Posted by Sophie Hunter
We’re delighted to have been offered work in 2 primary schools in the Locality C Learning Collaboration cluster in Sheffield. These are 14 schools that have come together to support children with exceptional needs through using creative practice in the classroom. We’ve been given 2 really different schools – Y3s in one form entry St Theresa’s Catholic Primary, and Y1s in 3 form entry Tinsley Nursery Infants. Rachel is working with St Theresa’s, and I’m in Tinsley .
In Tinsley, the year 1s have not done any drama before, and the vast majority of children are EAL. There are lots of SEN kids too. Many of the children have extremely limited English and haven’t been in school very much. But all the kids are delightful and thrilled to be trying something new on a Friday! The 3 teachers I’m working with are really friendly, enthusiastic and open to trying new things in the classroom too. I’m trying to use only exercises and games that they will be able to replicate themselves after the project is over.
Their theme this half term is ‘Pop Up’ and they’ve been looking at traditional fairy tales and pop up books. Our project is using the story of Little Red Riding Hood as a basis for introducing drama, characterisation and new language to the children. As the project is specifically focussed on raising attainment, we’ve devised a simple method (the joys of lists and post-its!) to track the children’s progress as the weeks roll on – it felt important to set that up at the very beginning.
Week one: we introduced basic drama language and exercises, as well as the story and characters of Little Red Riding Hood. The children responded really well and the teachers were thrilled that the drama already seemed to be reaching the children that often don’t engage in class. The teachers have the story built into their literacy plans for the next week, so they can keep reinforcing the language we were using too.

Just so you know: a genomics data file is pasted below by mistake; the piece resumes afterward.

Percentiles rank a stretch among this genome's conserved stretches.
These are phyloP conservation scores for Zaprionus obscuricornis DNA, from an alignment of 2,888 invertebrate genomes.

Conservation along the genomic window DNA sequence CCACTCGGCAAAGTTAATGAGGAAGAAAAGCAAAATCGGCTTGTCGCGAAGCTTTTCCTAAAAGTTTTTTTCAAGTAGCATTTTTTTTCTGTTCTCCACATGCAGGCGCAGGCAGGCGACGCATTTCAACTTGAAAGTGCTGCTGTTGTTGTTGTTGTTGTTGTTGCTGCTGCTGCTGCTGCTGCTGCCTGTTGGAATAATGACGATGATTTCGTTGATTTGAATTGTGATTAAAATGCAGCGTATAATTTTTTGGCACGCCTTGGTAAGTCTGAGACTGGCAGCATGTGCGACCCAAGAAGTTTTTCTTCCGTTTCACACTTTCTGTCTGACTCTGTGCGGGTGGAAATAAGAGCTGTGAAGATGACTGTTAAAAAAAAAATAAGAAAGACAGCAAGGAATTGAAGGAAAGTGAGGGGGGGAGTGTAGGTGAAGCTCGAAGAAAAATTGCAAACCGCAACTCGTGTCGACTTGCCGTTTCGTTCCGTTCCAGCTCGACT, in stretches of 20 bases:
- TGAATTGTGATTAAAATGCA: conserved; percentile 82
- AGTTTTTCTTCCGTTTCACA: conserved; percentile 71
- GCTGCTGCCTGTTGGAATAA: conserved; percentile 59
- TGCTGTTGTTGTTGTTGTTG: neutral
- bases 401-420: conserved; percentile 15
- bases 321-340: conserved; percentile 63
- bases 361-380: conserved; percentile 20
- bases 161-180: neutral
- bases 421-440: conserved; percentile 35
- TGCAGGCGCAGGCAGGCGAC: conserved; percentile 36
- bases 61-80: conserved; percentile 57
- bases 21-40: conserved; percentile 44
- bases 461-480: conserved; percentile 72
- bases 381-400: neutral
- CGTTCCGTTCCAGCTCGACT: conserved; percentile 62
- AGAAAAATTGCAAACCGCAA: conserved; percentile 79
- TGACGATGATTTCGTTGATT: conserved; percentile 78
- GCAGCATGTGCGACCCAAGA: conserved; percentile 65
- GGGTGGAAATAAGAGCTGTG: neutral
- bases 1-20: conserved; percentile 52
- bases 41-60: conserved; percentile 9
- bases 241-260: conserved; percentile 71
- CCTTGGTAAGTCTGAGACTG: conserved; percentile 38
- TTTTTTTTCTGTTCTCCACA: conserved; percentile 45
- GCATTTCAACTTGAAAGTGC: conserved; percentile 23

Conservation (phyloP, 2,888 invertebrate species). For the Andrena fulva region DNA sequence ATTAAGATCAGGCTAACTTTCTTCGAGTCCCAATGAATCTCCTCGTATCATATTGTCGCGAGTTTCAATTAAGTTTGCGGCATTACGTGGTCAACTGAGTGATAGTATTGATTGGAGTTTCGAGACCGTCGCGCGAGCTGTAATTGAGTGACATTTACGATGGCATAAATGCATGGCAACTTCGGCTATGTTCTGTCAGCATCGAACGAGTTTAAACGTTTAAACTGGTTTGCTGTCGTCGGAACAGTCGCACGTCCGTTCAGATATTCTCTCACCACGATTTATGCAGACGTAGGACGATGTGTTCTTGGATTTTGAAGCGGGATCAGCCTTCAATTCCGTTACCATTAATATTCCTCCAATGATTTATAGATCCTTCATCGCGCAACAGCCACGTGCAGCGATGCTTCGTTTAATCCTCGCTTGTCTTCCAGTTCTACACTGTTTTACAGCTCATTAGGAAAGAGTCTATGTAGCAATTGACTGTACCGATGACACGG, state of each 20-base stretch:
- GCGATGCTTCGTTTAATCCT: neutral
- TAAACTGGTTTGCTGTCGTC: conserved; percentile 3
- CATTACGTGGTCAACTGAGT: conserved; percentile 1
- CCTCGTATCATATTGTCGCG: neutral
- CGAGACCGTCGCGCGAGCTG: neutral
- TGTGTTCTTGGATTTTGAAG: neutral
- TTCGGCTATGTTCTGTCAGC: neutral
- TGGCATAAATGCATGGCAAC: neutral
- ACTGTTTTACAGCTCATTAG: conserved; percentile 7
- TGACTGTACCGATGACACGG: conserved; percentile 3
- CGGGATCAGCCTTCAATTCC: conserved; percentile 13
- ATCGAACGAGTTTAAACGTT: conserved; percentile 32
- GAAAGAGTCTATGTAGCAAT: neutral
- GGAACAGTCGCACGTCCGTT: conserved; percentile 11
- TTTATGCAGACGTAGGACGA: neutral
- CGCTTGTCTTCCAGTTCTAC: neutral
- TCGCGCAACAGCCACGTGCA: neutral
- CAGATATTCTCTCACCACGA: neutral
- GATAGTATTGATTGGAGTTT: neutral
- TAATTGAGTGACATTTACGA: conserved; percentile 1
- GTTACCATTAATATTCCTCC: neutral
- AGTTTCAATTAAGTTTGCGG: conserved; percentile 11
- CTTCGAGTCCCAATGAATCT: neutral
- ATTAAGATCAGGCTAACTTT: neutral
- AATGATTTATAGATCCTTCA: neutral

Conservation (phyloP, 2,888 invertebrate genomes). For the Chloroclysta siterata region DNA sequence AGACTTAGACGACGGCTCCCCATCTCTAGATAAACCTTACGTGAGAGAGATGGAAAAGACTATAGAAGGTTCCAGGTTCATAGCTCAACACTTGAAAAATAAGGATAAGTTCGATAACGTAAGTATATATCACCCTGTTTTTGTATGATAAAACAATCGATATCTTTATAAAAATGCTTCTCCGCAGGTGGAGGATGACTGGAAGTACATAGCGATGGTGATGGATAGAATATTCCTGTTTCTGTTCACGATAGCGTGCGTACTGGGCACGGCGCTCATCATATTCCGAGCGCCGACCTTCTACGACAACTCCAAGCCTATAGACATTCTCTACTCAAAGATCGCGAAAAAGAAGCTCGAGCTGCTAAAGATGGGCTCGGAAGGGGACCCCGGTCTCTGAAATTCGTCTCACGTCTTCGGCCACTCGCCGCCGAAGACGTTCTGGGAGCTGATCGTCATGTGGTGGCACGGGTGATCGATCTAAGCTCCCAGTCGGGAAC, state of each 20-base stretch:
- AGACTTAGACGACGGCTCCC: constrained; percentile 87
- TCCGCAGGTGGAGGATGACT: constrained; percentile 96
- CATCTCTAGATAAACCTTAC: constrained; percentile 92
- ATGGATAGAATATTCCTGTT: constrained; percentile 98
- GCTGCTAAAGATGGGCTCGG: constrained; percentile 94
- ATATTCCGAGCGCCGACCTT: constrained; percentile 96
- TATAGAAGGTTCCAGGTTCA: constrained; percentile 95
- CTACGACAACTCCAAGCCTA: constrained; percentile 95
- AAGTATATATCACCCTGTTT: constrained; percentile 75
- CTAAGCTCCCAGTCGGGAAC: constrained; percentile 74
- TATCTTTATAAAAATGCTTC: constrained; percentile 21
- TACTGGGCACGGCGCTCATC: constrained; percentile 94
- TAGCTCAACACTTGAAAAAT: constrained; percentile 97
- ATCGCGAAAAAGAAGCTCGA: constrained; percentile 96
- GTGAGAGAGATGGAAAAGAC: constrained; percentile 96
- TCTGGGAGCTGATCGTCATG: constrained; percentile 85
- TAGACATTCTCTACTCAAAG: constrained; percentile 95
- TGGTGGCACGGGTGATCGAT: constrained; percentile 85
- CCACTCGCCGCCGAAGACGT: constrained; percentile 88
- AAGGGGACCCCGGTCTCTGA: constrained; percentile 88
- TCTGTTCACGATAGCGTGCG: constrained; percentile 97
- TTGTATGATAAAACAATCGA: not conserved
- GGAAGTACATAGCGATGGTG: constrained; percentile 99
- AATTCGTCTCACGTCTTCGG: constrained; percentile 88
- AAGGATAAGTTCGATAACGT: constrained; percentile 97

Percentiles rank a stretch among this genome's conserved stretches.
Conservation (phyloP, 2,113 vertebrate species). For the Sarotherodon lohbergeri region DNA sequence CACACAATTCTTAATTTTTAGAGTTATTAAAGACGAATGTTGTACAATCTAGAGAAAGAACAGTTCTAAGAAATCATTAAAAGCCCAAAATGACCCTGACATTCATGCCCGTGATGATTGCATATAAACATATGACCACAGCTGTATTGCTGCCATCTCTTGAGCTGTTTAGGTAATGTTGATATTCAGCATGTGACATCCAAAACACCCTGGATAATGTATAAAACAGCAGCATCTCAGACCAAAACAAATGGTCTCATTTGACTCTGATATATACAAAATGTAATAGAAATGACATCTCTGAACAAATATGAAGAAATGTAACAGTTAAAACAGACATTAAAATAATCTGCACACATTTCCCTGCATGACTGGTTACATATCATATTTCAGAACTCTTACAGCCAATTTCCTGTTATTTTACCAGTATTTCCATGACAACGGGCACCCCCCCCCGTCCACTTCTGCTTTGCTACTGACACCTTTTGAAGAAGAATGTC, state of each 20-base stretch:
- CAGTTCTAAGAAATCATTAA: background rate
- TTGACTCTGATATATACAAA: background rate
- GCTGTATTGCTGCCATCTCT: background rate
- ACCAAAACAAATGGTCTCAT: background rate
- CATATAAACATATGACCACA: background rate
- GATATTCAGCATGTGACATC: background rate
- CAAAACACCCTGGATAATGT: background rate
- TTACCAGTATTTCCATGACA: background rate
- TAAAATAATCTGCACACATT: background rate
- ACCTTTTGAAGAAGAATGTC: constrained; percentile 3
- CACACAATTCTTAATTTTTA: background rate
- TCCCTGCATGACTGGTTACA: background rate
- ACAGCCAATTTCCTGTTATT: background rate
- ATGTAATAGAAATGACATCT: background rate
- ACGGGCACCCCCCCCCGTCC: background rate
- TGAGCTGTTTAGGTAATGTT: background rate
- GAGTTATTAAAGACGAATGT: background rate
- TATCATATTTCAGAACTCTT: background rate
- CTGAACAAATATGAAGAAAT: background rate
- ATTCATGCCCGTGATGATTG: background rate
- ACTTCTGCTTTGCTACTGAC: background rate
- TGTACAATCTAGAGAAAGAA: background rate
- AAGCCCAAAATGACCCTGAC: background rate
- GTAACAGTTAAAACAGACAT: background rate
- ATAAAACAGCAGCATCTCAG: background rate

Week two: the staff asked me to come into school in role. I’d planned all of the characters from the story, and brought in costume pieces, and so the children picked who they wanted to meet. During their literacy sessions during the week, they had also planned questions to ask each of the characters. The response from each of the classes was very different, but all positive. By far my favourite response was one of the boys (who last week wouldn’t even say his name out loud) who decided he wanted to put on the Granny costume (frilly hat, glasses, full length nightie and shawl) and before our eyes morphed into role – we hot seated him in front of the class, and he stayed in role for the whole time, coming up with the most outlandish and magical answers to our spontaneous questions! Pretty impressive for a 6 year old! Equally pleasing was (1) listening to one of the classes play me their ‘Little Red Riding Hood’ themed woodland music (that I’m hoping to respond to with drama in our next session) and (2) in our planning meeting, listening to the teachers talking about the drama exercises that they would try to replicate in their own classes this week, building new characters with the children.
Roll on next week!